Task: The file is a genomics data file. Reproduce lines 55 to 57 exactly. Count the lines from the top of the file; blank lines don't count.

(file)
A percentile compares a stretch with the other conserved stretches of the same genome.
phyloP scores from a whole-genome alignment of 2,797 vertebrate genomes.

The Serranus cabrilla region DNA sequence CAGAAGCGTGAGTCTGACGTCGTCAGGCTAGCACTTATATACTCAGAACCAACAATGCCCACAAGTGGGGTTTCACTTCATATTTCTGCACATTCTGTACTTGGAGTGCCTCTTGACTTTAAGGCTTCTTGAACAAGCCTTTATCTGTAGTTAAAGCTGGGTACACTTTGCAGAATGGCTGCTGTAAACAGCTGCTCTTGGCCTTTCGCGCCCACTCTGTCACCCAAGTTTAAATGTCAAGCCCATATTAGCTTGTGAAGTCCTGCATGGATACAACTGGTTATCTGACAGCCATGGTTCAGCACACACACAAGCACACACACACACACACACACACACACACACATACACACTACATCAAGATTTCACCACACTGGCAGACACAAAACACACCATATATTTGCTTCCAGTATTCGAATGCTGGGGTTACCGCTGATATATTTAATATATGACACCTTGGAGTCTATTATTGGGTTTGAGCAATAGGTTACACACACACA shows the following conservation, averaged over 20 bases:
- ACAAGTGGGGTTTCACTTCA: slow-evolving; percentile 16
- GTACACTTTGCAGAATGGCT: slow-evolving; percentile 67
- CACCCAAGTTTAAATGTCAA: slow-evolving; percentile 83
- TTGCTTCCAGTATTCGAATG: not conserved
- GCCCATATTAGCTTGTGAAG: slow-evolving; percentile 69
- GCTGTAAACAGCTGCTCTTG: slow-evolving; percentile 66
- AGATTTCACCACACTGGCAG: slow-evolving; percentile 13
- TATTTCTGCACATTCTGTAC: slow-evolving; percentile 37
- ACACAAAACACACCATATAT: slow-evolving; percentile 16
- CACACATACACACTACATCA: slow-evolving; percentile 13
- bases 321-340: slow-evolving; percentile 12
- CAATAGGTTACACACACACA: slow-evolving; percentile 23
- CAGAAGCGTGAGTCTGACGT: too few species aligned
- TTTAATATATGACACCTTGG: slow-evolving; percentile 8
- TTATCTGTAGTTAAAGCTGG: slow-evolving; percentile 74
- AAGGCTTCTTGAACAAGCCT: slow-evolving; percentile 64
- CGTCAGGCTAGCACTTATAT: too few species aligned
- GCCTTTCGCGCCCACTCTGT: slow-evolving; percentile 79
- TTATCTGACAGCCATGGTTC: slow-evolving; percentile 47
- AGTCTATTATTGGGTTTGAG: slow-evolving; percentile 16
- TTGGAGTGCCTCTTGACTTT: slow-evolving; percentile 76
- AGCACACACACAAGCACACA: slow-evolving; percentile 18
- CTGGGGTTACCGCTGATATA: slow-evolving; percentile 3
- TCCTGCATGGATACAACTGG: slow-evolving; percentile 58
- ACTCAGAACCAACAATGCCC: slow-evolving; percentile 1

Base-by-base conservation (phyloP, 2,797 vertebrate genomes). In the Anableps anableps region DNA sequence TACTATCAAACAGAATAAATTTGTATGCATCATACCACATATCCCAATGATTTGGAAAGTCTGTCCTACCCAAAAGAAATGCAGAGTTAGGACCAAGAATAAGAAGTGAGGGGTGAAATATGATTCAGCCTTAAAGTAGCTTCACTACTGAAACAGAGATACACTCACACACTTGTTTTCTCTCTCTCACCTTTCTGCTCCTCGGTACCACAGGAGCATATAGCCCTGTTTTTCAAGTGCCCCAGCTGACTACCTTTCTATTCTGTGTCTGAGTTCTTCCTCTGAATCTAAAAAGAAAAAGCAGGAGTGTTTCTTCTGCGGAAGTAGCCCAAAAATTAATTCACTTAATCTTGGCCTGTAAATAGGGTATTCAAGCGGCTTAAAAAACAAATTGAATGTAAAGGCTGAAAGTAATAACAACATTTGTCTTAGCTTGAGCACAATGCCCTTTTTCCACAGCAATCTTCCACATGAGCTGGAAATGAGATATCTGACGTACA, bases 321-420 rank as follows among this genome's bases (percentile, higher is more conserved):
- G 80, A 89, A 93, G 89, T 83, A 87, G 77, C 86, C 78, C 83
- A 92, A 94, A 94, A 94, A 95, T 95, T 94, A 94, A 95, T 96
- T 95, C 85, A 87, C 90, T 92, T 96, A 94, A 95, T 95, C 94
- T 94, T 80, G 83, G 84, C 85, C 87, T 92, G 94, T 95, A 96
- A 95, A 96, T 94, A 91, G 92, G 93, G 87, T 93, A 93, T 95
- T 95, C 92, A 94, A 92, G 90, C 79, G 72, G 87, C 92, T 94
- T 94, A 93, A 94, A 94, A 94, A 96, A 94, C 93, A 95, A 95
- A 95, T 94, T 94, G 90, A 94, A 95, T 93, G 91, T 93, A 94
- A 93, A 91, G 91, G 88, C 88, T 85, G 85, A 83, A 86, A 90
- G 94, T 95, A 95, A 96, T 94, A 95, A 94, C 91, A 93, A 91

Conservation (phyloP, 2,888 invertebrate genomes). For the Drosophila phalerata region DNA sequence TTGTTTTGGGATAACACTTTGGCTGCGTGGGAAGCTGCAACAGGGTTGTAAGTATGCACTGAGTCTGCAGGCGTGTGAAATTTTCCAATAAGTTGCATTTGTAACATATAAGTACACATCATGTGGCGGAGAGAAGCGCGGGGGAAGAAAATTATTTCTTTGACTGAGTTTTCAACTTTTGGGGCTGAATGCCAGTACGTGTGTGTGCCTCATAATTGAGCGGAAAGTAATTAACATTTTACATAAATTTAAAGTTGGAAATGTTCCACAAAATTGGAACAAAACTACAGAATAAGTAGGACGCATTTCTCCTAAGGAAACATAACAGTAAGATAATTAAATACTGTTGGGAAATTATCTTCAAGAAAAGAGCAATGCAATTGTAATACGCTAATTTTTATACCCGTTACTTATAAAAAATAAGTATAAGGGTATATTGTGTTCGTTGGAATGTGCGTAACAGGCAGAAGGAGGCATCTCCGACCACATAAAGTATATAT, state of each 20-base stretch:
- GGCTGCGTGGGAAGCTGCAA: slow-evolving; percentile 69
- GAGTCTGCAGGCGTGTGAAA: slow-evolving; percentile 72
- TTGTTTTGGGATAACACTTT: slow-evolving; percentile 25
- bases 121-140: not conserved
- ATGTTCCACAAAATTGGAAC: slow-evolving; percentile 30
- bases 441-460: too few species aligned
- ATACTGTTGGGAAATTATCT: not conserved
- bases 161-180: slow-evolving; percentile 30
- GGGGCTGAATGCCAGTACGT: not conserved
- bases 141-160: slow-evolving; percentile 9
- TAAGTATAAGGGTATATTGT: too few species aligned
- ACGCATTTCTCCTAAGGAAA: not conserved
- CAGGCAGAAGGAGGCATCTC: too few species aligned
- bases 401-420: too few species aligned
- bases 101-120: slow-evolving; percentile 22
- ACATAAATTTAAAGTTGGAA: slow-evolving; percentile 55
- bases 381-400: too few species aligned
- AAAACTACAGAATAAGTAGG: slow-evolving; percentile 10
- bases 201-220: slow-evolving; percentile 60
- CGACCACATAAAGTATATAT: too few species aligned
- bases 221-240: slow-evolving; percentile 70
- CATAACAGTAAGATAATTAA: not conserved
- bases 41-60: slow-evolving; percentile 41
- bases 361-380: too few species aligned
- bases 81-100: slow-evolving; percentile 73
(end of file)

- bases 101-120: slow-evolving; percentile 22
- ACATAAATTTAAAGTTGGAA: slow-evolving; percentile 55
- bases 381-400: too few species aligned